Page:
On my Gran’s first truly “happy birthday”: The Battle Won: Standing by grace in the holy place

October 2, 2013

Today would have been my Gran’s 92nd birthday.  Today was my Gran’s first truly “happy birthday.”

“[God] will wipe away every tear from their eyes, and death shall be no more, neither shall there be mourning nor crying nor pain anymore, for the former things have passed away” (Revelation 21:4).

My Gran, Lilian Ernestine Collins, born 2 October 1921, died on 19 June 2013 after several months of illness — and she is now more alive than ever.  Below is the sermon i was privileged to preach at her memorial service.  My Dad posted this previously on his blog.  My Gran specifically wanted Psalm 24 to be the text for her memorial service.

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The real “happily ever after”

December 12, 2009

Sûsî Gees (my motorbike) and i had a bit of an accident yesterday evening returning from Stellenbosch when i clipped a run-off channel on a farm road. Neither of us sustained any serious injuries (i got away with just a sprained thumb, some roasties, and injured pride, while Sûsî Gees needs a little doctoring to fix up broken indicators and speedometer and a bent headlamp housing and mounting bracket), but it did give me pause to think last night about the fragility of life and our mortality. Now, i’m not afraid of death, for as Paul writes to Timothy, “I know Whom I have believed”; i know i’m ready when that time comes. But i know also that i have so much more to live for even in this life than does anyone who lives for this life only. In Elbert Hubbard’s words, which i’ve taken for the by-line for this blog, “Life is a preparation for the future.”  Or my own thoughts on what LIFE is: Life Is For Eternity.

CS Lewis captures the enormity of this future, of eternity, so beautifully in the closing words of The Last Battle from the Narnia series:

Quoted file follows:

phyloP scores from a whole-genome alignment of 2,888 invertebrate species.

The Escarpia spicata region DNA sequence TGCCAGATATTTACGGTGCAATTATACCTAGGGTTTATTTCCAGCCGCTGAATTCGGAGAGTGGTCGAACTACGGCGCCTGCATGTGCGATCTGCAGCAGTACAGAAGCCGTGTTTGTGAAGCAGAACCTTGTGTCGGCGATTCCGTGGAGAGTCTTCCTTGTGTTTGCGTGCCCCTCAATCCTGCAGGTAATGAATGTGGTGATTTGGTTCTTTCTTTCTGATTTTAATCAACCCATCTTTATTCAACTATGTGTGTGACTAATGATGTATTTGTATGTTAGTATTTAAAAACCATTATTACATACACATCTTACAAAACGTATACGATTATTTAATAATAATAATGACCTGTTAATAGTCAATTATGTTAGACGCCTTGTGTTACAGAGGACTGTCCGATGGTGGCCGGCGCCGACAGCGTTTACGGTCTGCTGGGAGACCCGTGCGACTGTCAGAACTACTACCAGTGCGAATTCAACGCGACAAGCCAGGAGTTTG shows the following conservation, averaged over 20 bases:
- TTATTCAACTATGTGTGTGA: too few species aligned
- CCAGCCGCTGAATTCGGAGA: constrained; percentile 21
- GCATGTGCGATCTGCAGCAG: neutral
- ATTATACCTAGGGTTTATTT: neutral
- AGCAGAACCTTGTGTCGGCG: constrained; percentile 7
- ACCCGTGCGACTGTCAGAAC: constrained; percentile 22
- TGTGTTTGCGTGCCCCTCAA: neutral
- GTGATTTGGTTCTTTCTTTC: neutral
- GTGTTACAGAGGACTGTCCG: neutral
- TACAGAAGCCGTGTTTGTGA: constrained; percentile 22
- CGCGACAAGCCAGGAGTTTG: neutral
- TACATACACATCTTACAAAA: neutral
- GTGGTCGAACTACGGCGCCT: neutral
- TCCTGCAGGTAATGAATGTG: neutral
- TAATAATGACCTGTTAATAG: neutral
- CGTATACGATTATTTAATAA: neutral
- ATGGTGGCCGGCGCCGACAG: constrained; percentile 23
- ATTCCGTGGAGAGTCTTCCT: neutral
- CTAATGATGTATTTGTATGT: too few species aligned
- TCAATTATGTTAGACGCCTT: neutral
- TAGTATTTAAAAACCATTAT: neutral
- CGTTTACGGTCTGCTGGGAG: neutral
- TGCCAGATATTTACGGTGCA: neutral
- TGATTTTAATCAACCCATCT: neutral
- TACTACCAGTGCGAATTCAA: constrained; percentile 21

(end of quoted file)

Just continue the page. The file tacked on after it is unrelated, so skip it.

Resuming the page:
“There was a real railway accident,” said Aslan softly. “Your father and mother and all of you are – as you used to call it in the Shadow-Lands – dead. The term is over: the holidays have begun. The dream is ended: this is the morning.”

And as He spoke He no longer looked to them like a lion; but the things that began to happen after that were so great and beautiful that I cannot write them. And for us this is the end of all the stories, and we can most truly say that they all lived happily ever after. But for them it was only the beginning of the real story. All their life in this world and all their adventures in Narnia had only been the cover and the title page: now at last they were beginning Chapter One of the Great Story, which no one on earth has read: which goes on for ever: in which every chapter is better than the one before.

“Evening” by GK Chesterton

February 21, 2009

Here dies another day
During which I have had eyes, ears, hands
And the great world round me;
And with tomorrow begins another.
Why am I allowed two?

Runaway brain

January 10, 2009

This song i wrote in 2007 is a parody of Soul Asylum‘s Grammy Award-winning hit Runaway Train from the 1992 album Grave Dancer’s Union (Columbia).  It’s a personal prayer for God to sanctify the runaway thought-life of a repentant sinner trying to trust in Him and be pure.

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Chronicle Number Next 2007/8

January 3, 2009

Welcome to the latest instalment of the chronically late Chronicle: a year or two in review. Lately it’s increasingly weighed on me that two years have already passed since the previous Chronicle. So much has happened in this time, but here’s the highlights package. Read the rest of this entry »

Behind door #2007

January 1, 2007

Happy birthday to Janus, and i hope that he opens some exciting doors in 2007… But thanks to our God, for His mercies are new every morning, and His great faithfulness is unchanging. Read the rest of this entry »

Chronicle Number Next 2006

October 1, 2006

Welcome to the chronically late Chronicle…

Each year i try to collect some reflections on the year gone “bye” to share with friends near and far, those i’ve long-last seen, those who’re here on the scene, and all who’ve helped make these memories.  Read the rest of this entry »